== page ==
A study was undertaken to determine the feasibility of renovating and upgrading an original condition window to the extent that its thermal performance would be equivalent to a window using replacement sash or window inserts. The study was funded by the State of Vermont Division for Historic Preservation based on a grant received from the National Center for Preservation Technology and Training of the U.S. National Park Service.
-Publication posted by The National Center for Preservation Technology and Training
This study of the effects of energy efficient treatments on historic windows was developed with
extensive help and support from many collaborators who contributed materials or worked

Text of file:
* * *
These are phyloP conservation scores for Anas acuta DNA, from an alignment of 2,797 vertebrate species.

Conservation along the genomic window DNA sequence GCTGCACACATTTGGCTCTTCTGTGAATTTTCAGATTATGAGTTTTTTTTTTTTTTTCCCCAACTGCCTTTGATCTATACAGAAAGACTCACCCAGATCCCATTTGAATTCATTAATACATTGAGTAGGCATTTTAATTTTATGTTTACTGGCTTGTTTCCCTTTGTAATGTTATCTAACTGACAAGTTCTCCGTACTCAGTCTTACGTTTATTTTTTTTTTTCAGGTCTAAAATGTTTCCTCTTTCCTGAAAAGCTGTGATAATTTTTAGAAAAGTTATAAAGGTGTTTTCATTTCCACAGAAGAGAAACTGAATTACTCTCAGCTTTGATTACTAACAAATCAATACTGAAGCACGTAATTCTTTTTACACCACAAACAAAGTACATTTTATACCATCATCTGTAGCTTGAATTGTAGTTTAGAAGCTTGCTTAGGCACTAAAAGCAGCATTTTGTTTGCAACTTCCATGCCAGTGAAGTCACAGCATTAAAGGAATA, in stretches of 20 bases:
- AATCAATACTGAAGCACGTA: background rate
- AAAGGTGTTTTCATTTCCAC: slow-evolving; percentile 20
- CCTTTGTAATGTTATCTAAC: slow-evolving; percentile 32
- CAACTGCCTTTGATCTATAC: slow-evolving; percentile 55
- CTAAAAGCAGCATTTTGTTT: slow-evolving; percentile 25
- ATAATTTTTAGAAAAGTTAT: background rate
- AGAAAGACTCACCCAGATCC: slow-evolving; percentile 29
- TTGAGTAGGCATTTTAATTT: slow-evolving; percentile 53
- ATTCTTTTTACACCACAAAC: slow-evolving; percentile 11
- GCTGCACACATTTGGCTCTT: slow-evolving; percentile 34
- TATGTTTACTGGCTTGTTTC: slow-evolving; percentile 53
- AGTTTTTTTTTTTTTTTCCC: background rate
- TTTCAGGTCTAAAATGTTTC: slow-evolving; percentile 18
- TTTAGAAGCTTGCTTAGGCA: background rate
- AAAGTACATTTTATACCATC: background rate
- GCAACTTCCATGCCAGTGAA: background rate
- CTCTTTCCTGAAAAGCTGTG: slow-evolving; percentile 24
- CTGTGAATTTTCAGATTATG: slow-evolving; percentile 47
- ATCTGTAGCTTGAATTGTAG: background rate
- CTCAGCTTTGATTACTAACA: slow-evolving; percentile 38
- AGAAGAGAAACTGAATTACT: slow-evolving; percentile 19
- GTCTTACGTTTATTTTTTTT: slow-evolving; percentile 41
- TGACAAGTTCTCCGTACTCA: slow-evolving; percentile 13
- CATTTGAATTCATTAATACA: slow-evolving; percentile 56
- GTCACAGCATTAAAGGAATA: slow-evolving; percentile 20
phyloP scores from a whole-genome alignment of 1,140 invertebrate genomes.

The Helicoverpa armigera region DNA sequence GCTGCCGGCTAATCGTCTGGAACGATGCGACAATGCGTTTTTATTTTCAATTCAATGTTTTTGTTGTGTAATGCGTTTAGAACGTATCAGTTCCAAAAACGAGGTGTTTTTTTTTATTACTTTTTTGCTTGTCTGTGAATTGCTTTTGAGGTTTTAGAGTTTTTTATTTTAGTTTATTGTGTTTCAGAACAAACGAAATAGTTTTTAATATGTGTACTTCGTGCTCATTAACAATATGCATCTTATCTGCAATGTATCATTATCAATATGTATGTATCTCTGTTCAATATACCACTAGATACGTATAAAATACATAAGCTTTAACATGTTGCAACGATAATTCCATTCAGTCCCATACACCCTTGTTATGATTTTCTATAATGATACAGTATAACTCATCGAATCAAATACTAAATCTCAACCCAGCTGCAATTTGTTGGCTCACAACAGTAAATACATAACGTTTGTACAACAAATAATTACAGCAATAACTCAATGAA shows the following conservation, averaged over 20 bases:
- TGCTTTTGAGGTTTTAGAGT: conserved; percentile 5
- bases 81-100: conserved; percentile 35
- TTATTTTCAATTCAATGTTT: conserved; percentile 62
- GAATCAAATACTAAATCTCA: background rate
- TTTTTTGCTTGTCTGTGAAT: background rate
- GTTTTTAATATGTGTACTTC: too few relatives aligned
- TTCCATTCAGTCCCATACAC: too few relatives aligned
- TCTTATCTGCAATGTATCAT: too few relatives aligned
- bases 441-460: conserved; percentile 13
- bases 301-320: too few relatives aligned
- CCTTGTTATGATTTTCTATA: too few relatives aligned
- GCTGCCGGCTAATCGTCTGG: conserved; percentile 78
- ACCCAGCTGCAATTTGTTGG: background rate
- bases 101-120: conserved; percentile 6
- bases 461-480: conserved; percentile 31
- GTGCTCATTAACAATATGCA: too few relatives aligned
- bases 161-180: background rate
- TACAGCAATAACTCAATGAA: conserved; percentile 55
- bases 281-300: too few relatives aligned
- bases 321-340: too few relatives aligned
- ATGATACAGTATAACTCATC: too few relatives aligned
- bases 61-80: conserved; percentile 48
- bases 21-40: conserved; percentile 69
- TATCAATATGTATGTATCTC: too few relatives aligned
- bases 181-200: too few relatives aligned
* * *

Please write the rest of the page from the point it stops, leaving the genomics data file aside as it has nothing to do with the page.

tirelessly for little or no compensation to achieve research results.
-Publication posted by The Center for Resource Conservation
There is a significant push for energy performance upgrades to existing homes. An important target is often the windows. Old single-glazed windows have such low thermal resistance that their effect on the overall thermal resistance of the walls can be staggering. Improving the performance of the window stock is therefore central to the goal of reducing the energy consumption of the existing building stock.
This measure guideline provides information and guidance about rehabilitating, retrofitting, and replacing wood window assemblies in residential construction.
-Publication posted by Buildingscience.com